Every Christmas, my mom’s piano is covered in pictures with Santa. There’s the one of me as a baby, cradled in Santa’s arms. There’s the one of all three of us girls crowding Santa. There’s the one of us holding onto our youngest sister to keep her from bolting. There’s the one of us and our cousins as teenagers, all sitting on Santa’s lap while he was either grinning widely or grimacing from the pain of our weight. There are probably 16 or more pictures of us at various stages of life with our friend, Santa Claus. And then, to finish off the cycle, are the ones of my own kids with Santa. My favorite is the one when my daughter was 2. On her face is a smile that tells a story of fear and trepidation. It was the best smile we could get. Each time the camera flashed, she had been frowning, or grimacing, or looking at us to see if she was done yet. The elf at the booth would ask me each time if that one was acceptable, and true as a mom of a toddler that wants the perfect picture (despite the growing line behind me), I would ask her to take one more. I was about to ask her to take one again, sure that she would smile this time, when a little voice piped up.
“Moooommmmm?” she said in a wavering voice, begging with her eyes to please be taken from this strange man’s grasp.
“That first one we took is the best. We’ll take that one,” I told the elf as I scooped her up.
Santa was always a huge part of our holiday. My sisters and I were faithful in writing him letters and setting them by the fireplace to be whisked away by the wind to the North Pole. We’d start writing our letters in July. We’d make promises of being good all year, and helping our mother, and then, once December hit, we’d make good on those promises.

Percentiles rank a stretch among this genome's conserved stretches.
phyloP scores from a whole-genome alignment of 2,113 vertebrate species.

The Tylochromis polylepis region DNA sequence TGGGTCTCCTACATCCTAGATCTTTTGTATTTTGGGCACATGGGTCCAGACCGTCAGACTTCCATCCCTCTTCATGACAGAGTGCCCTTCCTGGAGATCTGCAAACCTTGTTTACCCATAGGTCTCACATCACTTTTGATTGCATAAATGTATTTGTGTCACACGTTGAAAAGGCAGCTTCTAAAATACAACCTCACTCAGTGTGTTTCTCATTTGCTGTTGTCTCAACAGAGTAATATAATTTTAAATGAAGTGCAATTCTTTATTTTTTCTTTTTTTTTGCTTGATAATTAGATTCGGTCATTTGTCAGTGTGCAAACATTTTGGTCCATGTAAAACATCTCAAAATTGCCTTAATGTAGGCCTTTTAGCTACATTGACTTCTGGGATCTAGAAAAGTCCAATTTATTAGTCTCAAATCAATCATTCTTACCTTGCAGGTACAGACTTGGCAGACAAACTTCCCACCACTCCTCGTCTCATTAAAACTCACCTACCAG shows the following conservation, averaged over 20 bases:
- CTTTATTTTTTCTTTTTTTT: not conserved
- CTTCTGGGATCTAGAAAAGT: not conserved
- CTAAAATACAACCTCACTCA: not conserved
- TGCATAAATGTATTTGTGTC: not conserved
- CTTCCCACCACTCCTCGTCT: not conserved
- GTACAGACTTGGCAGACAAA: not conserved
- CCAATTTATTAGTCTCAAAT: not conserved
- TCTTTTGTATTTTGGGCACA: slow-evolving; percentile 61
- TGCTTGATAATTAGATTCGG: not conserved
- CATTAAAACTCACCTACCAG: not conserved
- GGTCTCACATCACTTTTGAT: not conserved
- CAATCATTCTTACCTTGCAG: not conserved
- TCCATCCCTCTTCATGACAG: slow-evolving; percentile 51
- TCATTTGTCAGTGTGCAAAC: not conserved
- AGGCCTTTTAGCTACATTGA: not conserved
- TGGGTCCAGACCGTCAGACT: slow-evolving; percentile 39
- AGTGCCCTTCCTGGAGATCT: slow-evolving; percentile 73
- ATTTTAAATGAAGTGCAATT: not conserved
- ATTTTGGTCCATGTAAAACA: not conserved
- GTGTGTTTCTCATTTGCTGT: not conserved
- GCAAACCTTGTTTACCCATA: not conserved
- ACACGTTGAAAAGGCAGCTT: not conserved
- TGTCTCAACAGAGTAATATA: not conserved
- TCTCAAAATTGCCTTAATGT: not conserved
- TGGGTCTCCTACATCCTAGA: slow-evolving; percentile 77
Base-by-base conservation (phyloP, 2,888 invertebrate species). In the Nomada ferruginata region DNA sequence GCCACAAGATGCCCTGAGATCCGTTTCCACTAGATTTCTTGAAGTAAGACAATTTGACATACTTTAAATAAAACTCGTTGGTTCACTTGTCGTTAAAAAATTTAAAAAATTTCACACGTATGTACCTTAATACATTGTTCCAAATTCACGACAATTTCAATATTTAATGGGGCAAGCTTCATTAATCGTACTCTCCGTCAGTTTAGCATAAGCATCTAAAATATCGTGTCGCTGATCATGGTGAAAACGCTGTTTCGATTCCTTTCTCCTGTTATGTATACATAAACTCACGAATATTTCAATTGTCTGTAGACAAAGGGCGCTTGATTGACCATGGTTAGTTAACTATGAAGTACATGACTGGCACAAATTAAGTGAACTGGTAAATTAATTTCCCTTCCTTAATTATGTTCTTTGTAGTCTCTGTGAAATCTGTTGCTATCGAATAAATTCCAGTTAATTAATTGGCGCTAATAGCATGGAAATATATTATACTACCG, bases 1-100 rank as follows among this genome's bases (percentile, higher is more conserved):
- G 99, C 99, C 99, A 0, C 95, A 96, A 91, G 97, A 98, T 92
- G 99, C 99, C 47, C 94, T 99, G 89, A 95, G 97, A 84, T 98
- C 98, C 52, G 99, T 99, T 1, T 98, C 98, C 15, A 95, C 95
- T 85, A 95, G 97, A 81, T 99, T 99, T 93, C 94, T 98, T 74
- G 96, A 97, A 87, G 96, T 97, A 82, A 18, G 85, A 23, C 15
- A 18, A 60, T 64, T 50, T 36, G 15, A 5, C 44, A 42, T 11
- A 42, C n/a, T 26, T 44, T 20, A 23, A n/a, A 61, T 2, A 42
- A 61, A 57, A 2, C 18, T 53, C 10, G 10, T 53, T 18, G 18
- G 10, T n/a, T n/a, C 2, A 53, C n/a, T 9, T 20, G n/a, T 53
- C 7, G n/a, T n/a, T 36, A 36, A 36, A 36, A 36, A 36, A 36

Truth is, I’m sure Santa was aware that we weren’t exactly good as gold. Every Christmas morning there was a little fear in the pit of my stomach that he would only leave me coal, or worse, skip our house altogether in favor of moving on to a house with well-behaved children. He never did skip us, though. And he never did leave us coal. Instead he left us presents like the pink bike with streamers and clackers on the spokes, or the stereo with the CD player and the remote control, or the socks with a space for each of my toes. And he never failed to leave us a letter, thanking us for the milk and cookies and the sweet cob we left for the reindeer. And just to make his presence known, he’d leave crumbs in the bottom of the glass and a boot print in the fireplace, and occasionally bells from his sleigh or some other cool memento.
This year, the Press Democrat would love to have your child’s letters to Santa before they send them off to the North Pole. The annual Holiday Gift Guide will be publishing on December 10th, and they plan on publishing letters to Santa from kids aged 0 – 102. Letters can include anything they want – pictures, what they want for Christmas – anything! At the end, have them sign it and include the town they live in. We’re looking for letters from all over the county! If chosen, your child’s letter will appear in the Gift Guide, wrapped in the newspaper on December 10th. Make your child a star!
Please see the forums on where to send letters to Santa by CLICKING HERE. Entries must be mailed by Friday, November 27th, or dropped off by December 1st, so the window to do this is small. Start your letters today! We’ll be sure to send them off to Santa once we get all the letters. Happy writing!
P.S. If your family has a different tradition for the holidays, please feel free to share that instead of a letter to Santa.